Ever since that decision, it has been held generally throughout the Pacific states and territories that the right to water by prior appropriation for any beneficial purpose is entitled to protection. Water is diverted to propel machinery in flour-mills and saw-mills, and to irrigate land for cultivation, as well as to enable miners to work their mining claims; and in all such cases the right of the first appropriator, exercised within reasonable limits, is respected and enforced. We say within reasonable limits, for this right to water, like the right by prior occupancy to mining ground or agricultural land, is not unrestricted. It must be exercised with reference to the general condition of the country and the necessities of the people, and not so as to deprive a whole neighborhood or community of its use and vest an absolute monopoly in a single individual. The act of Congress of 1866 recognizes the right to water by prior appropriation for agricultural and manufacturing purposes, as well as for mining. Its language is : “ That whenever by priority of possession rights to the use of water for mining, agricultural, manufacturing, or other purposes have vested and accrued, and the same are recognized and acknowledged by the local customs, laws, and decisions of courts, the possessors and owners of such vested rights shall be maintained and pro- . tected in the same."

It is very evident that Congress intended, although the language used is not happy, to recognize as valid the customary law with respect to the use of water which had grown up among the occupants of the public land under the peculiar necessities of their condition; and that law may be shown by evidence of the local customs, or by the legislation of the state or territory, or the decisions of the courts. The union of the three conditions in any particular case is not essential to the perfection of the right by priority; and in case of conflict between a local custom and a statutory regulation, the latter, as of superior authority, must necessarily control.

This law was in force when the plaintiffs in this case acquired their right to the waters of Avalanche Creek. There was also in force an act of the territory, passed on the 12th of January, 1865, to protect and


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[No. 4.

regulate the irrigation of land, which declared in its first section that all persons who claimed or held a possessory right or title to any land within the territory on the bank, margin, or neighborhood of any stream of water should be " entitled to the use of the water of said stream for the purpose of irrigation and making said claim available to the full extent of the soil for agricultural purposes.” Another section provided that in case the volume of water in the stream was not sufficient to supply the continual wants of the entire country through which it passed, an apportionment of the water should be made between different localities by commissioners appointed for that purpose. This last section has no application to the present case, for it is not pretended that there is not water enough in the district, where Avalanche Creek flows, to supply the wants of the country; and the section itself was repealed in 1870. Session Laws of 1865, p. 367.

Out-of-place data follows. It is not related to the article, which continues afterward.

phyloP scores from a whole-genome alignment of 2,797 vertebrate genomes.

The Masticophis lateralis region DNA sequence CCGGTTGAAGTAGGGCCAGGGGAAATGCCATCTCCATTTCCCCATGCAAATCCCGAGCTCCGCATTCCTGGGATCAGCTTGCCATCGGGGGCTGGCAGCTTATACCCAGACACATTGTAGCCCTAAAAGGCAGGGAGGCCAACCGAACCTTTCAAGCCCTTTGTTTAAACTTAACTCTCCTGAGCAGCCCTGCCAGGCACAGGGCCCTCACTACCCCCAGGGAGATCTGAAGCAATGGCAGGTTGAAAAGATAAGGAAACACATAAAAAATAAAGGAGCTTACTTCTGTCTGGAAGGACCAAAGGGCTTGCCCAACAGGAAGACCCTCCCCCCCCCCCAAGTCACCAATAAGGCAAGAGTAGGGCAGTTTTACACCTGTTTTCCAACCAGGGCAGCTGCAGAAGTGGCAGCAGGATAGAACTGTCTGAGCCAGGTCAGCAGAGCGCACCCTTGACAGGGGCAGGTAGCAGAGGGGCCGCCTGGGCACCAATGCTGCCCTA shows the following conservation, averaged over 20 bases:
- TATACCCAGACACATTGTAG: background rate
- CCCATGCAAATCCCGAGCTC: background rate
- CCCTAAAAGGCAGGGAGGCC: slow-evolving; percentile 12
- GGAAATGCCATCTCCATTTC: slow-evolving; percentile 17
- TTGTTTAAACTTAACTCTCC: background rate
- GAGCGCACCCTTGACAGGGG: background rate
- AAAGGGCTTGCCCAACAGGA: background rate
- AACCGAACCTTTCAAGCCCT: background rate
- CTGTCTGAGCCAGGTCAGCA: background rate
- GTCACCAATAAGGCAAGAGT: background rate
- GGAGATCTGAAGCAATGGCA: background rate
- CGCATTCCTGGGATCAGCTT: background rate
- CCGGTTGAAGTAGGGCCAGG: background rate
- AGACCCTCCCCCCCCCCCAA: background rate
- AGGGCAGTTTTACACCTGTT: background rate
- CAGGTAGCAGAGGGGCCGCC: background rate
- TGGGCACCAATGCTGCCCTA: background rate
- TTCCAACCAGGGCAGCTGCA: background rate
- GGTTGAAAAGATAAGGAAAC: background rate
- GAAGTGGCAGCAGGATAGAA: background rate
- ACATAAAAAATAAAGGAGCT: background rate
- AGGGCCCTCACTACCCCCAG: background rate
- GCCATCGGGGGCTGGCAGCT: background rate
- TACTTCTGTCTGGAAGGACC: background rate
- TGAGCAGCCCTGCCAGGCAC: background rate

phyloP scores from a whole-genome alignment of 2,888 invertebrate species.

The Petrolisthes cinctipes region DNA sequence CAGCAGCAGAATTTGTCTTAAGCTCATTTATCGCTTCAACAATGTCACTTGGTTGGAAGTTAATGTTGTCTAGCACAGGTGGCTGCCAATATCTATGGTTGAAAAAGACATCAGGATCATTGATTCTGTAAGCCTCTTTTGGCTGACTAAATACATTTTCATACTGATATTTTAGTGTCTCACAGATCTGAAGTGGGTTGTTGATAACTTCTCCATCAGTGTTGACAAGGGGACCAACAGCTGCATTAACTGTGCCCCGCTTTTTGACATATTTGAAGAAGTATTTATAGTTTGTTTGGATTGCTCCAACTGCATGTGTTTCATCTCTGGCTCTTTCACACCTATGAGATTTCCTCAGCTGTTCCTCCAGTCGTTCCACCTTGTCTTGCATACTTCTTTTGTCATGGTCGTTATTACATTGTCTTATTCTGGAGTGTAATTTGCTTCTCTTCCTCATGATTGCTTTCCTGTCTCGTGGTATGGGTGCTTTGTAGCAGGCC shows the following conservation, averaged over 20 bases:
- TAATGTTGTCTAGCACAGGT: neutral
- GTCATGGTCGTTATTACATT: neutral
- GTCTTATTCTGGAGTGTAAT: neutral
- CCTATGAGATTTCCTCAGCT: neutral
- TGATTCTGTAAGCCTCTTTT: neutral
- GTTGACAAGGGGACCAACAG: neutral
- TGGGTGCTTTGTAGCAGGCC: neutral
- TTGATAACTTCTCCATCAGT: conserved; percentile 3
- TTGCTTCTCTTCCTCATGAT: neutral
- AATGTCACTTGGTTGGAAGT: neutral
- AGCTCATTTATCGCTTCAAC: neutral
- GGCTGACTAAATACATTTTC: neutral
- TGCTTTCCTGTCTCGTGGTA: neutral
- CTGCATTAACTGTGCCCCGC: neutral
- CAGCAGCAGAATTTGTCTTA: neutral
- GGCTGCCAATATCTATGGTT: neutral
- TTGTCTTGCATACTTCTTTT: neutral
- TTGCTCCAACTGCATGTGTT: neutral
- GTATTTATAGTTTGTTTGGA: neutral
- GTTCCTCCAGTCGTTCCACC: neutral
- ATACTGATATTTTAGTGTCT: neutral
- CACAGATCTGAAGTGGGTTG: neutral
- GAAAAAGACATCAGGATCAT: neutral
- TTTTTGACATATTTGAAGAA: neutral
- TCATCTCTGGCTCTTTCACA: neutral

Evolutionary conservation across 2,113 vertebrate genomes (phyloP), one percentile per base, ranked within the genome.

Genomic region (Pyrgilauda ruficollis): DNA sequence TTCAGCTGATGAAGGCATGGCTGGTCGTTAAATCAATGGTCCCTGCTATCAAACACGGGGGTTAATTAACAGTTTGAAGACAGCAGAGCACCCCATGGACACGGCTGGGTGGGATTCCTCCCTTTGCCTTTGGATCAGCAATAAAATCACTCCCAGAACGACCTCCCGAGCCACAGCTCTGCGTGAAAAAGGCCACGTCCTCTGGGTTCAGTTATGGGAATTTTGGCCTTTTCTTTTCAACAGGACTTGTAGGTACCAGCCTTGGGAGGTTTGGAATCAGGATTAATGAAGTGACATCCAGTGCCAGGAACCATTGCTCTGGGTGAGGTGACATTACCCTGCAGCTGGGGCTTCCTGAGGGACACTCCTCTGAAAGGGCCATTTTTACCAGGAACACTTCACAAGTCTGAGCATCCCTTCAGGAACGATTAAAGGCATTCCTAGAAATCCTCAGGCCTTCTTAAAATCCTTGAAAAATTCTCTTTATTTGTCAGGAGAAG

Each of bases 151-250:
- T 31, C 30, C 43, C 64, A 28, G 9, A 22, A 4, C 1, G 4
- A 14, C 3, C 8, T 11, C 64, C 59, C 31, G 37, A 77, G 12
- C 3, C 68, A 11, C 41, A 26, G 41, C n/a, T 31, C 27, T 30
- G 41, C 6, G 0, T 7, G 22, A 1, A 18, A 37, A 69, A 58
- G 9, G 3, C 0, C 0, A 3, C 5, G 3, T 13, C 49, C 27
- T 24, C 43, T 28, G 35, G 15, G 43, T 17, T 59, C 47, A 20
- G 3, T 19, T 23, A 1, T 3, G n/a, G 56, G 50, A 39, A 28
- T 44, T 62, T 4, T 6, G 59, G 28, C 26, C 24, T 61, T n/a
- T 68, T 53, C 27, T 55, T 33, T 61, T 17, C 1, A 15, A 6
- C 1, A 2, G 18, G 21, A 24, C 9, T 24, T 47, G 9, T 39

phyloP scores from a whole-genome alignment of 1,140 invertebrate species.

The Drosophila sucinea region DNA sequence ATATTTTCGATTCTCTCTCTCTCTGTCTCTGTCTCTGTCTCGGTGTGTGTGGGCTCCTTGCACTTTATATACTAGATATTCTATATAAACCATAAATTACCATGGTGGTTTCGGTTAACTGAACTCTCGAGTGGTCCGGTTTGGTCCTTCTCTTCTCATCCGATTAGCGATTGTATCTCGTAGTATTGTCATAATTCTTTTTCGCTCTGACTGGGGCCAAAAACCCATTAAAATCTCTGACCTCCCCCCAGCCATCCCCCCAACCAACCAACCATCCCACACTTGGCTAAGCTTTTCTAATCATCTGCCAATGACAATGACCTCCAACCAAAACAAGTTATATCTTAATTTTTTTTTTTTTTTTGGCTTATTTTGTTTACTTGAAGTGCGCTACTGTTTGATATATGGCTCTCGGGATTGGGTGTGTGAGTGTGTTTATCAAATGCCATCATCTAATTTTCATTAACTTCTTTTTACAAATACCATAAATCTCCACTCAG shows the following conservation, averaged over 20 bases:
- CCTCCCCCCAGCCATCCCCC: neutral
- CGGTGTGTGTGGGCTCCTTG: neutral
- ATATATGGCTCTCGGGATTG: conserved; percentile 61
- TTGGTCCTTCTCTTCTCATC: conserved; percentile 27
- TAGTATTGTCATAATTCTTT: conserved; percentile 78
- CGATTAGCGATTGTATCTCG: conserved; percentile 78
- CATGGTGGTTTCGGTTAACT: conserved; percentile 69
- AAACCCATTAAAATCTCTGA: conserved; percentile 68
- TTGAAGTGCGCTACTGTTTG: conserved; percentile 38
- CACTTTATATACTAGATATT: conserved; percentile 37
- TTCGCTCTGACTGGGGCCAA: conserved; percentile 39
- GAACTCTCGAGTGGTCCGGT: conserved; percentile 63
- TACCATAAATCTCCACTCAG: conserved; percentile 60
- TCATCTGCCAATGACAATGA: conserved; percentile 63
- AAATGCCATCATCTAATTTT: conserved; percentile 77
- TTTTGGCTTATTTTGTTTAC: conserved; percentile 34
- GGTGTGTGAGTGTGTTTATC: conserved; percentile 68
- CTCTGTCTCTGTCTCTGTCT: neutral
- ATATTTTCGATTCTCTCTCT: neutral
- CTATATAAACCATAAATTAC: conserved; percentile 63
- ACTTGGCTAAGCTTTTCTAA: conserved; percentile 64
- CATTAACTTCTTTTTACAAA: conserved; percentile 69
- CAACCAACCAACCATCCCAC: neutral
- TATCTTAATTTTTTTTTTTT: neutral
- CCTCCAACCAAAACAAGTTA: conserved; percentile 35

In January of that year another act was passed by the Legislature of Montana upon the same subject, which recognizes the right by prior appropriation of water for the purposes of irrigation, and declares that all controversies respecting the rights to water under its provisions shall be determined by the date of the appropriation as respectively made by the parties, and that the water of the streams shall be made available to their full extent for irrigating purposes, without regard to deterioration in quality or diminution in quantity, “ so that the same do not materially affect or impair the rights of the prior appropriator ; but in no case shall the same be diverted or turned from the ditches or canals of such appropriator so as to render the same unavailable." Session Laws of 1870, p. 57.